When you think of how you want to feel in your home, you probably think, “I want to be comfortable”. That is how you want to feel when you first enter your home and how you want to feel as you move through the day and evening in your home. But what does being comfortable in your home actually feel like? Let’s take a look at what it means to achieve a home in which you feel comfortable.
What is Comfort?
The first thing that might come to mind is your thermal comfort; not being too hot or too cold. Thermal comfort is the composite of many factors: How well insulated is your house? Is your house drafty? Do you get a lot of sunlight through your windows? What are the surfaces in your house made of? (They can either retain or reflect heat.) What types of clothes do you like to wear in your house? All of these factors add up to how thermally comfortable you feel in your house.
The next comfort factor is noise. Imagine living next to a busy street where you hear traffic going by day and night. Hearing all that noise will probably make you feel pretty uncomfortable in your home. Noises that make you uncomfortable can come from within your home too. Someone watching TV in one room might make it hard for you to read a book in the next room. Your air ducts might be so loud you can’t concentrate on your work. Or you might be awake all night because of traffic noise outside. Noise can be a nuisance and is a big factor in the comfort level of your house.
The final comfort factor we will address is smell. It goes without saying that a smelly house is not pleasant. It could be from garbage that needs to be taken out, or the lingering smell of last night’s dinner. Bad smells can come from household chemical cleaners, mold growth, and furniture. These smells can be a distraction in your day and could even cause headaches and other feelings of sickness.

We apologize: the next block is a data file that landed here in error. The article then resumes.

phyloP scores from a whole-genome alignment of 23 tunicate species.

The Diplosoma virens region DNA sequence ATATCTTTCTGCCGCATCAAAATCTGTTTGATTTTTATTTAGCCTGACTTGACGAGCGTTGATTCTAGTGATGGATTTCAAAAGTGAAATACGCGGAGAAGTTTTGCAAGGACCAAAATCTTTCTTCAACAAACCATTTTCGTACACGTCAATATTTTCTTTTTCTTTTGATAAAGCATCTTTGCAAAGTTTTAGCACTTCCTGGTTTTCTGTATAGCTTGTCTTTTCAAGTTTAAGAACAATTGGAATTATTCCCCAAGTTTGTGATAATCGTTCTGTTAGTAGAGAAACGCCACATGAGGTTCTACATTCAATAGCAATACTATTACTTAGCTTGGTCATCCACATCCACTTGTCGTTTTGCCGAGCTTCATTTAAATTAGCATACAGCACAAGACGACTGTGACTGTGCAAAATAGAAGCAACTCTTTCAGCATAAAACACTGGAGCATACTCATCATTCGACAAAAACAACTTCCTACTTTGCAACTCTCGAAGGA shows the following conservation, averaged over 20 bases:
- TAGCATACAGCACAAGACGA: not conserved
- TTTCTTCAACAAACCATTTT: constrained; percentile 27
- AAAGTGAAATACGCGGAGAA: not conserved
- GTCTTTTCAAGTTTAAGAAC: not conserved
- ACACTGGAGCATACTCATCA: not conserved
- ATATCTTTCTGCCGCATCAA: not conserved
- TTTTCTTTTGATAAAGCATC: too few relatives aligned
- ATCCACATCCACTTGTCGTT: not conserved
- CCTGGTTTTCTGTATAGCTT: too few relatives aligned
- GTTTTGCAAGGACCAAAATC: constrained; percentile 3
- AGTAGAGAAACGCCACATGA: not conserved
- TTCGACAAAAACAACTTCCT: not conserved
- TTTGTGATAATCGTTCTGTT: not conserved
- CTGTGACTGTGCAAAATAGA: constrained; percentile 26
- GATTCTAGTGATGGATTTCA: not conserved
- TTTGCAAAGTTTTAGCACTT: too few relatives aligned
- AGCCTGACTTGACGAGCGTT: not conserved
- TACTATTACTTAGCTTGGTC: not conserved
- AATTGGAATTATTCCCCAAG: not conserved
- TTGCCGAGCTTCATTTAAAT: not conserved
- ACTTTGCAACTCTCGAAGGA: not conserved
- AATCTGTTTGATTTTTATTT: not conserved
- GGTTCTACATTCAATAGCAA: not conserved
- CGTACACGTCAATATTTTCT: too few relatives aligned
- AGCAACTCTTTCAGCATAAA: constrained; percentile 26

How is our health affected when comfort is not addressed?
- Unwanted noise can cause stress. According to the WELL Building Standard, ‘Studies show that individuals exposed to traffic noise have a higher risk for diabetes, stroke and heart attack, and those exposed to road traffic and aircraft noises have a higher risk for hypertension.’
- Our mood is affected by noise, lack of thermal comfort and smells. If you are cold, hot, listening to unpleasant sounds, or smelling unpleasant smells, you are probably going to be irritable or even angry.
- Unwanted noise, smells, and thermal conditions can be a distraction and lead to being unproductive.
- Being too hot or too cold can lower your motivation level. Who wants to exercise when it’s excessively hot or get out of bed in the morning when the air is freezing?
- Thermal and noise discomfort can lead to lack of sleep.
- Physical conditions such as headaches and damage to ears can be caused by noise and smell issues.
How can we fix it?
Thermal comfort is very individualized since everyone feels comfortable at a different temperature. But there are many things that can be done to keep your house at your desired temperature. These design techniques will also keep your energy bills low. Win Win.
Properly insulating your home will keep cool air in and warm air out (or vice versa in the winter). Insulation is required on the foundation, the walls and the roof of your home. Think of it as wrapping your house in a giant sweater.
After you insulate your home, you want to wrap it in an air barrier. This is like putting a wind jacket over the giant sweater on your house. Your know you stay warmer when it’s cold and windy outside when you have a wind breaker. Your house needs the same thing to control air movement through the exterior walls.
Natural ventilation allows you to control air movement through your house. This means that you are opening windows so that breezes can come in. The best way to design for natural ventilation is to allow cross breezes through the house. Placing operable windows on opposite sides of the home creates a pathway for air to travel through your house, making you feel cooler.